The former teammates of amateur rugby union player, Michael Quinn, who was sentenced to 12 years in jail in the US over the attempted rape of a child have spoken out about the anger they feel toward him and the random abuse they have received since his arrest.
Speaking to ABC’s 7.30 some of the players from the Melbourne Chargers rugby union club said they are horrified to learn that the 33-year-old was using their team trip in May as an opportunity to try and organise sex with a child as young as six and they say he belongs in jail.
"That's the gut-wrenching part, the betrayal of it," club president Dan Syrus said.
"Someone infiltrates something we hold dear as a club and they take advantage of it and try to use it for whatever activities they want to do from a depraved perspective."
The club’s vice-president Matt Arthy said he feels no remorse for Quinn.
“He got caught in the act ... I don’t feel sorry for him,” Mr Arthy said.
On their Facebook page Melbourne Chargers describe their club as an “inclusive rugby team”, and say they have been founded by a group who “who love rugby and who happen to be gay.”
One of their core values states that the organisation “welcomes everyone with an interest in rugby whatever their age, fitness level or sexuality.”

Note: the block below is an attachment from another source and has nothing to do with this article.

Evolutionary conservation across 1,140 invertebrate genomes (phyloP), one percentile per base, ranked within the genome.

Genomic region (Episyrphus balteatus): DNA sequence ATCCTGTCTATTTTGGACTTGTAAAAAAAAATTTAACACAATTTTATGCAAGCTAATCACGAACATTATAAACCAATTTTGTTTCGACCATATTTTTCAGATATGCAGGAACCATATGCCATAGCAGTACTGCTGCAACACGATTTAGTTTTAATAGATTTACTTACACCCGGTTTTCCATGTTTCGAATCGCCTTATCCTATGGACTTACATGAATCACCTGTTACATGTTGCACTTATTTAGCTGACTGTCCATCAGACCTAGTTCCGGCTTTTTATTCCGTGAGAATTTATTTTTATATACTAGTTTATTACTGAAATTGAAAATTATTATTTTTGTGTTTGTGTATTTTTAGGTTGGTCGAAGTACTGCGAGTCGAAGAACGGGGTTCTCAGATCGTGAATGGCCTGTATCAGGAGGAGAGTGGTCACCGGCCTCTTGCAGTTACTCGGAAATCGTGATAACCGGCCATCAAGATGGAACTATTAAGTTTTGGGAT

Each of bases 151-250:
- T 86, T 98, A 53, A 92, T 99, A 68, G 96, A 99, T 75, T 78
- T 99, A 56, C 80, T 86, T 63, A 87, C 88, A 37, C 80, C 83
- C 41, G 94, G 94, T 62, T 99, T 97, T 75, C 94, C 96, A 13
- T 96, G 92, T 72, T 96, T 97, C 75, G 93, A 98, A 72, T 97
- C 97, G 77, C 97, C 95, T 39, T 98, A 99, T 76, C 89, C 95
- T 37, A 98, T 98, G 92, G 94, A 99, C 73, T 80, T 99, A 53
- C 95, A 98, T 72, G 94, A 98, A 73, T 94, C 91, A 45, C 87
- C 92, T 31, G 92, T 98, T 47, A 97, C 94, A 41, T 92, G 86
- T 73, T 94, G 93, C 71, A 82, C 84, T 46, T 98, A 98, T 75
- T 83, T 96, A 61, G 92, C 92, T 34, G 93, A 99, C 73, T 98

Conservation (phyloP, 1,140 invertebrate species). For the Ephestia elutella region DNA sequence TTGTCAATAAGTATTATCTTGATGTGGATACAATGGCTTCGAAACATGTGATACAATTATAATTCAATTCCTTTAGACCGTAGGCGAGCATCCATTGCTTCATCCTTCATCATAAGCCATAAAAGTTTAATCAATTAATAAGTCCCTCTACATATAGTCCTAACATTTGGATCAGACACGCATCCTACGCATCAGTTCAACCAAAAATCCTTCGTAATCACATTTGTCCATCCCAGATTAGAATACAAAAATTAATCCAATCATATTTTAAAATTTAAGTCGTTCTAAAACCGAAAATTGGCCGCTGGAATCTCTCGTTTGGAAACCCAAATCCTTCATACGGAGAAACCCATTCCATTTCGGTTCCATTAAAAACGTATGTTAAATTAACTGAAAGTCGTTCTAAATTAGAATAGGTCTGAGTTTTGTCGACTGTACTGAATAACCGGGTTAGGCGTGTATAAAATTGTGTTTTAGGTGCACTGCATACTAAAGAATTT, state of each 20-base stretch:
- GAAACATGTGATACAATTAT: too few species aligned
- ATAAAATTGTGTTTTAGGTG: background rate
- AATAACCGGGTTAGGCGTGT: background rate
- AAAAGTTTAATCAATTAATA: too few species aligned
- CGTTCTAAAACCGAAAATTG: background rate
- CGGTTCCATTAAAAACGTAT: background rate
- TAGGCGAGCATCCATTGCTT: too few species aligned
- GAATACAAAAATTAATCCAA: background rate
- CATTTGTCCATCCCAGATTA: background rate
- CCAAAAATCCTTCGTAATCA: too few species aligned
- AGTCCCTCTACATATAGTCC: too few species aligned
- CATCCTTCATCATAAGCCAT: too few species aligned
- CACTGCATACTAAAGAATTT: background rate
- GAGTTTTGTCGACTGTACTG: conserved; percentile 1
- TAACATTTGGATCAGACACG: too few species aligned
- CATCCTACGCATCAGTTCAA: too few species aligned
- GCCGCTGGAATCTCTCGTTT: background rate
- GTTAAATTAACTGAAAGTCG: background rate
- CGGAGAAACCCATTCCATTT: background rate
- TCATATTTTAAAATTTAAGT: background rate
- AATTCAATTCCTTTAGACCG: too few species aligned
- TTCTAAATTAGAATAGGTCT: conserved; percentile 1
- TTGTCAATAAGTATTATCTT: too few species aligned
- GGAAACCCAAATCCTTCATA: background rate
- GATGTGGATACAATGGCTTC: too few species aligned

But since Quinn’s arrest two club sponsors have relinquished deals with the club and some players have walked away. Arthy told the ABC that the stigma and unwarranted bullying of players has been stressful for those who remain.
"The thing that really — not hurt me but made me feel really down and out — was you wake up at 2:00am to a buzz on your phone … and you get the subject line of 'you child fiddling faggots'," Mr Arthy said.
"And that kind of terminology in the first place is disgusting, but to have that when you know that you couldn't have done anything … what would have we done?
"We would have called the cops straight away if we knew."
Quinn’s depravity was exposed by an undercover sting operation which found him organising to rape a six-year-old boy with others whom he believed to be paedophiles on the dark web.
Authorities have maintained that none of his teammates he was travelling with knew what he was planning to do. Homeland Security special agent Kelly Kottas told reporters shortly after Quinn was detained his teammates “were unaware of where he was at that day or what his activities were.”
“They're completely not involved in this at all," Kottas told AAP.
After a testing year the club is trying to put the incident behind them and look more positively into the future.
Club committee member Leon Kennedy told the ABC: “I think the Chargers have got some really good stuff coming on.”